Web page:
Atari Mandelbrot fractal: imul16

Another nostalgia+practice project I’m poking at on the Atari 800 XL is a Mandelbrot fractal generator, which I’m still in early stages of work on. This is mostly an exercise in building a 16-bit integer multiplier for the MOS 6502 processor, which has only addition, subtraction, and bit-shift operations.

The Mandelbrot set consists of those complex-plane points which, when iterating over z_i+1 = z_i^2 + c (where c is the input coordinate and z_0 = 0) never escape beyond |z_i| > 2. Surprisingly this creates a really cool shape, which has been the subject of fascination for decades:

To implement this requires three multiplications per iteration, to calculate zx^2, zy^2, and zy*zx. Famous PC fractal program Fractint used for low zooms a 16-bit integer size, which is good because anything bigger gets real slow!

For higher zooms Fractint used a 32-bit integer and 29 fractional bits for Mandelbrot and Julia sets, which leaves a range from -4..3.9, plenty big enough. For the smaller 16 bit size that means 3.13 layout, should be plenty for a few zooms in on a 160×192 screen. :D Multiplication creates a 32-bit integer with twice the integer bits, so 6.26 with a larger range which covers the addition results for the new zx and zy values.

These then need to be shifted back up and multiplied to get zx^2, zy^2, and zy*zx for the next iteration; the boundary condition is zx^2 + zy^2 >= 4.


Integer multiplication when you have binary shifts and addition only is kinda slow and super annoying. Because you have to do several operations for each bit, every cycle adds up — a single 16-bit add is just 18 cycles while a multiply can run several *hundred* cycles, and varies based on input.

Note that a 650-cycle function means a runtime of about a half a millisecond on average (1.79 MHz processor, with about 30% of cycles taken by the display DMA). The whole shebang could easily take 2-3 ms per iteration with three multiplications and a number of additions and shifts.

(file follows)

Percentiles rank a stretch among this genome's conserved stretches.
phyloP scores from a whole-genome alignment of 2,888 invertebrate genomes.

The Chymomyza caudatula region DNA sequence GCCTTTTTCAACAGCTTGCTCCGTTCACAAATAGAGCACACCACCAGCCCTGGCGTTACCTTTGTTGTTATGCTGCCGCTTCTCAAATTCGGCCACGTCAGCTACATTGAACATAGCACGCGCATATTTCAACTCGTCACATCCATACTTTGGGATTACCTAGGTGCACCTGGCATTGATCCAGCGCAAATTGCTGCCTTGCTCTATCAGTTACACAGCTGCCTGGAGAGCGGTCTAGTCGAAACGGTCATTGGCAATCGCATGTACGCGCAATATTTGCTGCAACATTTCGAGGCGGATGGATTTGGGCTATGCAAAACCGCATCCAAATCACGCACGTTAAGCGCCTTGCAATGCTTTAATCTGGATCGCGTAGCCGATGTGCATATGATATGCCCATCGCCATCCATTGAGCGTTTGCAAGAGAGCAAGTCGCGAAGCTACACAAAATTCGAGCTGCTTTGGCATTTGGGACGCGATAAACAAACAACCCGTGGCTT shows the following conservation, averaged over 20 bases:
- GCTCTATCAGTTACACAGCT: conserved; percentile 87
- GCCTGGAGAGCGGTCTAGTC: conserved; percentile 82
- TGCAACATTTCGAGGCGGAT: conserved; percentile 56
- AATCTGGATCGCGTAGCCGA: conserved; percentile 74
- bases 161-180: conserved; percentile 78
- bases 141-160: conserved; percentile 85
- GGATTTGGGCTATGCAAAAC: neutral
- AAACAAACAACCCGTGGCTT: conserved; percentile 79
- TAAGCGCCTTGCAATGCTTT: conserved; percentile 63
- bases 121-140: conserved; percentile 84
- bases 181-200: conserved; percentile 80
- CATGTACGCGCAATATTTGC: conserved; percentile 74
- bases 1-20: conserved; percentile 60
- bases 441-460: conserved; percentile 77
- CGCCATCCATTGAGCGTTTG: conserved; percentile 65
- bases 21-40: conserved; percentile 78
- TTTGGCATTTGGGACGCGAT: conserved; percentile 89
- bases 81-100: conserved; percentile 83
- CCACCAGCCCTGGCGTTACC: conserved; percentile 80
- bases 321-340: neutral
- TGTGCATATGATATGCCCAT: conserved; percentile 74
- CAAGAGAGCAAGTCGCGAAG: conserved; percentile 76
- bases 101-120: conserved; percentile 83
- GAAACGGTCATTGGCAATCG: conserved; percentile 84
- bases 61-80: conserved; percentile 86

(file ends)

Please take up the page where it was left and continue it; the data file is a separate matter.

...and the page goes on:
Basically, for each bit in one operand, you either add, or don’t add, the other operand with the corresponding bitshift to the result. If you’re dealing with signed integers you need to either sign-extend the operands to 32 bits or negate the inputs and keep track of whether you need to negate the output; not extending can be faster because you can assume the top 16 bits are 0 and shortcut some operations. ;)

Status and next steps

imul16 seems to be working, though could maybe use more tuning. I’ve sketched out the mandelbrot iteration function but haven’t written it yet.

Another trick Fractint used was trying to avoid having to go to max iterations within the “Mandelbrot lake” by adding a check for periodic repetition; apparently when working with finite precision often you end up with the operations converging on a repeating sequence of zx & zy values that end up yielding themselves after one or a few iterations; these will never escape the boundary condition, so it’s safe to cut off without going to max iterations. I’ll have to write something up with a little buffer of saved values, perhaps only activated by an adjacent max-iters pixel.

Once the internals are working I’ll wrap a front-end on it: 4-color graphics display, and allow a point-n-zoom with arrow keys or maybe joystick. :D